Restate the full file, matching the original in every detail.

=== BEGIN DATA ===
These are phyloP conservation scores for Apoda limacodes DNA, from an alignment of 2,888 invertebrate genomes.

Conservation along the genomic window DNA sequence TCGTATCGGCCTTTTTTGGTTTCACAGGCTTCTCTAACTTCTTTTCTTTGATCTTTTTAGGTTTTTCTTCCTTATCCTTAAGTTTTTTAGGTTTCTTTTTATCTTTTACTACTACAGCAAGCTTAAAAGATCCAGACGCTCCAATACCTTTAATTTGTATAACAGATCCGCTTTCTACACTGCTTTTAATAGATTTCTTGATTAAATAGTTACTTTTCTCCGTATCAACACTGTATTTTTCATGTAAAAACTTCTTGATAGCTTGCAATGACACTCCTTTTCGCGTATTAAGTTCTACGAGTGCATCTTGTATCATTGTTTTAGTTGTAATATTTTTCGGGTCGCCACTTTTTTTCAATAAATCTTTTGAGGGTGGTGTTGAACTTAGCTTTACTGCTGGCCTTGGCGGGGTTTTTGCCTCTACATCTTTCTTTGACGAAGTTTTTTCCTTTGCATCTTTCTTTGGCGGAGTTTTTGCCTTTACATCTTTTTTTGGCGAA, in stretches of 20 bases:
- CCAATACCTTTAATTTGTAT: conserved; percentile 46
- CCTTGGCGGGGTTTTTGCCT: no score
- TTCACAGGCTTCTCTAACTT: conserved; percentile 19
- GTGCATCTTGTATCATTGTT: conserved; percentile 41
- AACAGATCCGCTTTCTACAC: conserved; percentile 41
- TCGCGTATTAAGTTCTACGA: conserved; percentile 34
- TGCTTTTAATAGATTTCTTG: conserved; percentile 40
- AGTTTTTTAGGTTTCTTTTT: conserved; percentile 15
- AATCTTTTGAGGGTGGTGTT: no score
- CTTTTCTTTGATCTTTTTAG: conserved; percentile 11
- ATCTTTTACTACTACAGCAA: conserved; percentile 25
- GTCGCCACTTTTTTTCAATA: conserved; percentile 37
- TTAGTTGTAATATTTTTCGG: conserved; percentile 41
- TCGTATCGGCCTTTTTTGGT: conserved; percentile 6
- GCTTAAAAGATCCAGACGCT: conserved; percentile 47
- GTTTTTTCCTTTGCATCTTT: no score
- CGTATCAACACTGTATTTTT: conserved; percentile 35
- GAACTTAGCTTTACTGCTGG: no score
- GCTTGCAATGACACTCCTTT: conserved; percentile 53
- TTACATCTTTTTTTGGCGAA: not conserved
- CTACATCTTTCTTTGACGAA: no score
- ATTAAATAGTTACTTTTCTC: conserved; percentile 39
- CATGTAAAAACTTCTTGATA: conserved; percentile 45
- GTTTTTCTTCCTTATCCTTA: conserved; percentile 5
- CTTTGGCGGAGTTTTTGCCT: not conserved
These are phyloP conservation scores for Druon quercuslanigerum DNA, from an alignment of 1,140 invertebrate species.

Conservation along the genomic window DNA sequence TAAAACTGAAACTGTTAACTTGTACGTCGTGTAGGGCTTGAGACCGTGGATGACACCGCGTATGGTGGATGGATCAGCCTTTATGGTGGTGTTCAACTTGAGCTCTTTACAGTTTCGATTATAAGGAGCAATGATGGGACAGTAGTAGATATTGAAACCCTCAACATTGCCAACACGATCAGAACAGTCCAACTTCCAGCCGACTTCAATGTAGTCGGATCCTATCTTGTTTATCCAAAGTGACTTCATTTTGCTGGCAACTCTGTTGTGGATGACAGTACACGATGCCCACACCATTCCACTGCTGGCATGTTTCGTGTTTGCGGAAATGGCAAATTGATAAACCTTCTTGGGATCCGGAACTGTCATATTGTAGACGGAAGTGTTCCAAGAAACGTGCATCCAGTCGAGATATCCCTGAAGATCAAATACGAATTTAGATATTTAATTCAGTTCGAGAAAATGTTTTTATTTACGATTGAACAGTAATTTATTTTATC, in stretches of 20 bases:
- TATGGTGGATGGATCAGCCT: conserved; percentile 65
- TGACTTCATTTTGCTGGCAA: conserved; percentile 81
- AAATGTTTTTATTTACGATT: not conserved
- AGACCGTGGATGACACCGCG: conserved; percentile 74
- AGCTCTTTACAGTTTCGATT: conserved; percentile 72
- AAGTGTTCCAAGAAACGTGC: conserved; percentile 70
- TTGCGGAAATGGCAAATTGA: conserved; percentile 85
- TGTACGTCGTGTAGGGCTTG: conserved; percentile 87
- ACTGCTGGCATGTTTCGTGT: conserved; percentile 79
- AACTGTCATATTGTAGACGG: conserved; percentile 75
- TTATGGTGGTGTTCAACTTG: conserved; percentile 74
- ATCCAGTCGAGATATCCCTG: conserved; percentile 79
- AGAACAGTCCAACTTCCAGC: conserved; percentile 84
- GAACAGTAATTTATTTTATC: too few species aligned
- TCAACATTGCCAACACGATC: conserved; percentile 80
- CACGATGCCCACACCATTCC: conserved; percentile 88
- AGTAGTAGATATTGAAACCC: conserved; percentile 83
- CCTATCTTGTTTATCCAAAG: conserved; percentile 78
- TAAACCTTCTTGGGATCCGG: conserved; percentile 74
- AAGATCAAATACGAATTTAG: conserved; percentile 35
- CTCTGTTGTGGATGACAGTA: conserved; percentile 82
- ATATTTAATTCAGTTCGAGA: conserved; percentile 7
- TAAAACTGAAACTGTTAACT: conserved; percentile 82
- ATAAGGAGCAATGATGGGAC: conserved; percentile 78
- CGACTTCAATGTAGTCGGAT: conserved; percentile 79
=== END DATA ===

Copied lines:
These are phyloP conservation scores for Apoda limacodes DNA, from an alignment of 2,888 invertebrate genomes.

Conservation along the genomic window DNA sequence TCGTATCGGCCTTTTTTGGTTTCACAGGCTTCTCTAACTTCTTTTCTTTGATCTTTTTAGGTTTTTCTTCCTTATCCTTAAGTTTTTTAGGTTTCTTTTTATCTTTTACTACTACAGCAAGCTTAAAAGATCCAGACGCTCCAATACCTTTAATTTGTATAACAGATCCGCTTTCTACACTGCTTTTAATAGATTTCTTGATTAAATAGTTACTTTTCTCCGTATCAACACTGTATTTTTCATGTAAAAACTTCTTGATAGCTTGCAATGACACTCCTTTTCGCGTATTAAGTTCTACGAGTGCATCTTGTATCATTGTTTTAGTTGTAATATTTTTCGGGTCGCCACTTTTTTTCAATAAATCTTTTGAGGGTGGTGTTGAACTTAGCTTTACTGCTGGCCTTGGCGGGGTTTTTGCCTCTACATCTTTCTTTGACGAAGTTTTTTCCTTTGCATCTTTCTTTGGCGGAGTTTTTGCCTTTACATCTTTTTTTGGCGAA, in stretches of 20 bases:
- CCAATACCTTTAATTTGTAT: conserved; percentile 46
- CCTTGGCGGGGTTTTTGCCT: no score
- TTCACAGGCTTCTCTAACTT: conserved; percentile 19
- GTGCATCTTGTATCATTGTT: conserved; percentile 41
- AACAGATCCGCTTTCTACAC: conserved; percentile 41
- TCGCGTATTAAGTTCTACGA: conserved; percentile 34
- TGCTTTTAATAGATTTCTTG: conserved; percentile 40
- AGTTTTTTAGGTTTCTTTTT: conserved; percentile 15
- AATCTTTTGAGGGTGGTGTT: no score
- CTTTTCTTTGATCTTTTTAG: conserved; percentile 11
- ATCTTTTACTACTACAGCAA: conserved; percentile 25
- GTCGCCACTTTTTTTCAATA: conserved; percentile 37
- TTAGTTGTAATATTTTTCGG: conserved; percentile 41
- TCGTATCGGCCTTTTTTGGT: conserved; percentile 6
- GCTTAAAAGATCCAGACGCT: conserved; percentile 47
- GTTTTTTCCTTTGCATCTTT: no score
- CGTATCAACACTGTATTTTT: conserved; percentile 35
- GAACTTAGCTTTACTGCTGG: no score
- GCTTGCAATGACACTCCTTT: conserved; percentile 53
- TTACATCTTTTTTTGGCGAA: not conserved
- CTACATCTTTCTTTGACGAA: no score
- ATTAAATAGTTACTTTTCTC: conserved; percentile 39
- CATGTAAAAACTTCTTGATA: conserved; percentile 45
- GTTTTTCTTCCTTATCCTTA: conserved; percentile 5
- CTTTGGCGGAGTTTTTGCCT: not conserved
These are phyloP conservation scores for Druon quercuslanigerum DNA, from an alignment of 1,140 invertebrate species.

Conservation along the genomic window DNA sequence TAAAACTGAAACTGTTAACTTGTACGTCGTGTAGGGCTTGAGACCGTGGATGACACCGCGTATGGTGGATGGATCAGCCTTTATGGTGGTGTTCAACTTGAGCTCTTTACAGTTTCGATTATAAGGAGCAATGATGGGACAGTAGTAGATATTGAAACCCTCAACATTGCCAACACGATCAGAACAGTCCAACTTCCAGCCGACTTCAATGTAGTCGGATCCTATCTTGTTTATCCAAAGTGACTTCATTTTGCTGGCAACTCTGTTGTGGATGACAGTACACGATGCCCACACCATTCCACTGCTGGCATGTTTCGTGTTTGCGGAAATGGCAAATTGATAAACCTTCTTGGGATCCGGAACTGTCATATTGTAGACGGAAGTGTTCCAAGAAACGTGCATCCAGTCGAGATATCCCTGAAGATCAAATACGAATTTAGATATTTAATTCAGTTCGAGAAAATGTTTTTATTTACGATTGAACAGTAATTTATTTTATC, in stretches of 20 bases:
- TATGGTGGATGGATCAGCCT: conserved; percentile 65
- TGACTTCATTTTGCTGGCAA: conserved; percentile 81
- AAATGTTTTTATTTACGATT: not conserved
- AGACCGTGGATGACACCGCG: conserved; percentile 74
- AGCTCTTTACAGTTTCGATT: conserved; percentile 72
- AAGTGTTCCAAGAAACGTGC: conserved; percentile 70
- TTGCGGAAATGGCAAATTGA: conserved; percentile 85
- TGTACGTCGTGTAGGGCTTG: conserved; percentile 87
- ACTGCTGGCATGTTTCGTGT: conserved; percentile 79
- AACTGTCATATTGTAGACGG: conserved; percentile 75
- TTATGGTGGTGTTCAACTTG: conserved; percentile 74
- ATCCAGTCGAGATATCCCTG: conserved; percentile 79
- AGAACAGTCCAACTTCCAGC: conserved; percentile 84
- GAACAGTAATTTATTTTATC: too few species aligned
- TCAACATTGCCAACACGATC: conserved; percentile 80
- CACGATGCCCACACCATTCC: conserved; percentile 88
- AGTAGTAGATATTGAAACCC: conserved; percentile 83
- CCTATCTTGTTTATCCAAAG: conserved; percentile 78
- TAAACCTTCTTGGGATCCGG: conserved; percentile 74
- AAGATCAAATACGAATTTAG: conserved; percentile 35
- CTCTGTTGTGGATGACAGTA: conserved; percentile 82
- ATATTTAATTCAGTTCGAGA: conserved; percentile 7
- TAAAACTGAAACTGTTAACT: conserved; percentile 82
- ATAAGGAGCAATGATGGGAC: conserved; percentile 78
- CGACTTCAATGTAGTCGGAT: conserved; percentile 79